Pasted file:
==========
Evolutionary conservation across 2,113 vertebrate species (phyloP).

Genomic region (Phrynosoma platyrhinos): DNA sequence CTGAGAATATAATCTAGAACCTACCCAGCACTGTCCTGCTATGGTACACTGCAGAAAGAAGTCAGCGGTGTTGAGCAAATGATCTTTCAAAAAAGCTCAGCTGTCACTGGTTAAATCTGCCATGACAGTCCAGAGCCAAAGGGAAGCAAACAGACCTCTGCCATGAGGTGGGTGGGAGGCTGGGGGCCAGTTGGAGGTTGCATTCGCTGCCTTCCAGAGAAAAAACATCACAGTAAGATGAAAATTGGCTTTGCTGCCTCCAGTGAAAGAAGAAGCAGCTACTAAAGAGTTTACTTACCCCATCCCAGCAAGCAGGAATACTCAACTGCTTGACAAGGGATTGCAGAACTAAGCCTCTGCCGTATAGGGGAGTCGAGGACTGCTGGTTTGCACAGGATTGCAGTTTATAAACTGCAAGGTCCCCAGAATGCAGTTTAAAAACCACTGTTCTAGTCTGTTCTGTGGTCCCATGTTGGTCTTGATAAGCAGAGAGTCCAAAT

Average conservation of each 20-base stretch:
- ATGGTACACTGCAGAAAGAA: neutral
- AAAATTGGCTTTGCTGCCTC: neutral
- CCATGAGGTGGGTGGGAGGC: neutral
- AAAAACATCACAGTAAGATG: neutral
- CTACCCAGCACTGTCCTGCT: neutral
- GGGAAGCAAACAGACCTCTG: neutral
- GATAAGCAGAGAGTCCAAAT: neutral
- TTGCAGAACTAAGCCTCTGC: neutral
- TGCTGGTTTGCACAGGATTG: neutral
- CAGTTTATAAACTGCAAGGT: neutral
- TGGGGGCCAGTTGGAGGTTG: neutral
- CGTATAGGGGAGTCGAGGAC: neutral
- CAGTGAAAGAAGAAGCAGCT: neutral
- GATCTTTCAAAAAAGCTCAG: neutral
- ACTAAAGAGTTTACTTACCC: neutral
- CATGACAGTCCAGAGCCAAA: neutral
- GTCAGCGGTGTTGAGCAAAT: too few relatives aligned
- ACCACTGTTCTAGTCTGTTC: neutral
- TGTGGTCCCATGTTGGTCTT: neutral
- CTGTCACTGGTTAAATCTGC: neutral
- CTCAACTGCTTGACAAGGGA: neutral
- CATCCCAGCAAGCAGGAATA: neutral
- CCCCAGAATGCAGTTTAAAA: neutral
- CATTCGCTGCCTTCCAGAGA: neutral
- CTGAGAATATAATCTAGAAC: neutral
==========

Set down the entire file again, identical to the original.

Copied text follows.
Evolutionary conservation across 2,113 vertebrate species (phyloP).

Genomic region (Phrynosoma platyrhinos): DNA sequence CTGAGAATATAATCTAGAACCTACCCAGCACTGTCCTGCTATGGTACACTGCAGAAAGAAGTCAGCGGTGTTGAGCAAATGATCTTTCAAAAAAGCTCAGCTGTCACTGGTTAAATCTGCCATGACAGTCCAGAGCCAAAGGGAAGCAAACAGACCTCTGCCATGAGGTGGGTGGGAGGCTGGGGGCCAGTTGGAGGTTGCATTCGCTGCCTTCCAGAGAAAAAACATCACAGTAAGATGAAAATTGGCTTTGCTGCCTCCAGTGAAAGAAGAAGCAGCTACTAAAGAGTTTACTTACCCCATCCCAGCAAGCAGGAATACTCAACTGCTTGACAAGGGATTGCAGAACTAAGCCTCTGCCGTATAGGGGAGTCGAGGACTGCTGGTTTGCACAGGATTGCAGTTTATAAACTGCAAGGTCCCCAGAATGCAGTTTAAAAACCACTGTTCTAGTCTGTTCTGTGGTCCCATGTTGGTCTTGATAAGCAGAGAGTCCAAAT

Average conservation of each 20-base stretch:
- ATGGTACACTGCAGAAAGAA: neutral
- AAAATTGGCTTTGCTGCCTC: neutral
- CCATGAGGTGGGTGGGAGGC: neutral
- AAAAACATCACAGTAAGATG: neutral
- CTACCCAGCACTGTCCTGCT: neutral
- GGGAAGCAAACAGACCTCTG: neutral
- GATAAGCAGAGAGTCCAAAT: neutral
- TTGCAGAACTAAGCCTCTGC: neutral
- TGCTGGTTTGCACAGGATTG: neutral
- CAGTTTATAAACTGCAAGGT: neutral
- TGGGGGCCAGTTGGAGGTTG: neutral
- CGTATAGGGGAGTCGAGGAC: neutral
- CAGTGAAAGAAGAAGCAGCT: neutral
- GATCTTTCAAAAAAGCTCAG: neutral
- ACTAAAGAGTTTACTTACCC: neutral
- CATGACAGTCCAGAGCCAAA: neutral
- GTCAGCGGTGTTGAGCAAAT: too few relatives aligned
- ACCACTGTTCTAGTCTGTTC: neutral
- TGTGGTCCCATGTTGGTCTT: neutral
- CTGTCACTGGTTAAATCTGC: neutral
- CTCAACTGCTTGACAAGGGA: neutral
- CATCCCAGCAAGCAGGAATA: neutral
- CCCCAGAATGCAGTTTAAAA: neutral
- CATTCGCTGCCTTCCAGAGA: neutral
- CTGAGAATATAATCTAGAAC: neutral